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Show me your anvil


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Just thought you might like to hear my Peter Wright story. I found a 514lb Peter Wright on craigs list a few weeks ago for $725 and $189 for freight.I think I got a great deal!! But I called the person right away and secured getting the anvil ,When you find a large one like this you had better jump on it right away because they are not plentiful and will more than likely go quick. I am very thankfull for the anvil.This makes my tenth anvil my other largest one is a JHM Competitor 260lbs I liked it alot but wanted a antique larger one and now I have one .I really like your Peter Wright it looks like it has been taken care of and not abused as mine is. I think Peter Wrights are one of the best anvils that were made and that one can own Thanks,Shawn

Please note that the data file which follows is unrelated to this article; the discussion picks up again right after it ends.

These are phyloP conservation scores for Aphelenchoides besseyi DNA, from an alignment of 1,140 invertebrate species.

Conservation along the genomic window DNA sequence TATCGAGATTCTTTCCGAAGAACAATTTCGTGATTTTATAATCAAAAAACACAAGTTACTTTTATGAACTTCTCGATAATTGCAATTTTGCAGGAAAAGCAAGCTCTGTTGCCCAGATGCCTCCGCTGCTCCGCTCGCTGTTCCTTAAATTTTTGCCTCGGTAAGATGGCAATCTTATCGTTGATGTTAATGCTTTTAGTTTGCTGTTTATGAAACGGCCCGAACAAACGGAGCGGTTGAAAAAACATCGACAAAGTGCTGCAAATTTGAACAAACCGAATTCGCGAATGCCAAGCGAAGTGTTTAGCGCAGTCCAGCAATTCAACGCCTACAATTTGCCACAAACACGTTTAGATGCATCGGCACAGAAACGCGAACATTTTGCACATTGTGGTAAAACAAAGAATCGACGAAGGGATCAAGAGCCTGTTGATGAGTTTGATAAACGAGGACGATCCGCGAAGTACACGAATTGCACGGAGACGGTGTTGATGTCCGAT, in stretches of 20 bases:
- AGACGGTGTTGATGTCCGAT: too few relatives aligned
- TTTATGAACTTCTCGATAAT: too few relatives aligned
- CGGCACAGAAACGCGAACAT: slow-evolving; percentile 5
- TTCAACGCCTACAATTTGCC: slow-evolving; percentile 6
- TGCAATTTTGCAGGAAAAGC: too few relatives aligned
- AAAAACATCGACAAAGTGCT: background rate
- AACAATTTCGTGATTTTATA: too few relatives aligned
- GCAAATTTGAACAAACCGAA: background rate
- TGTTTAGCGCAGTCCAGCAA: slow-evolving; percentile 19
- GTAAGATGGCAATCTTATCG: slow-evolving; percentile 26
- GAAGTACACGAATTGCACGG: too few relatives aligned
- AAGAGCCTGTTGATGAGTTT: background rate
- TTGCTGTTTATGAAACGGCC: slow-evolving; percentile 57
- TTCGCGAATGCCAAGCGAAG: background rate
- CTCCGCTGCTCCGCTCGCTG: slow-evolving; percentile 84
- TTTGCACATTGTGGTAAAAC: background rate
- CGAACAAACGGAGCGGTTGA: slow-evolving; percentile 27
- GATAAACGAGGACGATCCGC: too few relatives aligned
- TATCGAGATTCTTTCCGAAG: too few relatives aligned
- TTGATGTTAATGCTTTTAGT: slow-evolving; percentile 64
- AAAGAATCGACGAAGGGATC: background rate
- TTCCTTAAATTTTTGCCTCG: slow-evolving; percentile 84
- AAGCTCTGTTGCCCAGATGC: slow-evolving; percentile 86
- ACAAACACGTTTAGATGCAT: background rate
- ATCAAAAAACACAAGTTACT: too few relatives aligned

CONGRATULATIONS! I know the thrill of the hunt, I have a 700 lb hay budden and a story about purchasing it as big as the anvil!
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here is a pic of my new anvil, a 260 JHM Competitor. i am studying the different stands posted here to best decide how to build mine.

thanks, George

I have one just like this one .It is a very nice large quality anvil ,I am very proud of mine ,My wonderfull wife bought it for me. Most husbands are not so fortunate .Thank you Denise, What a wonderfull wife. Shawn
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  • 1 month later...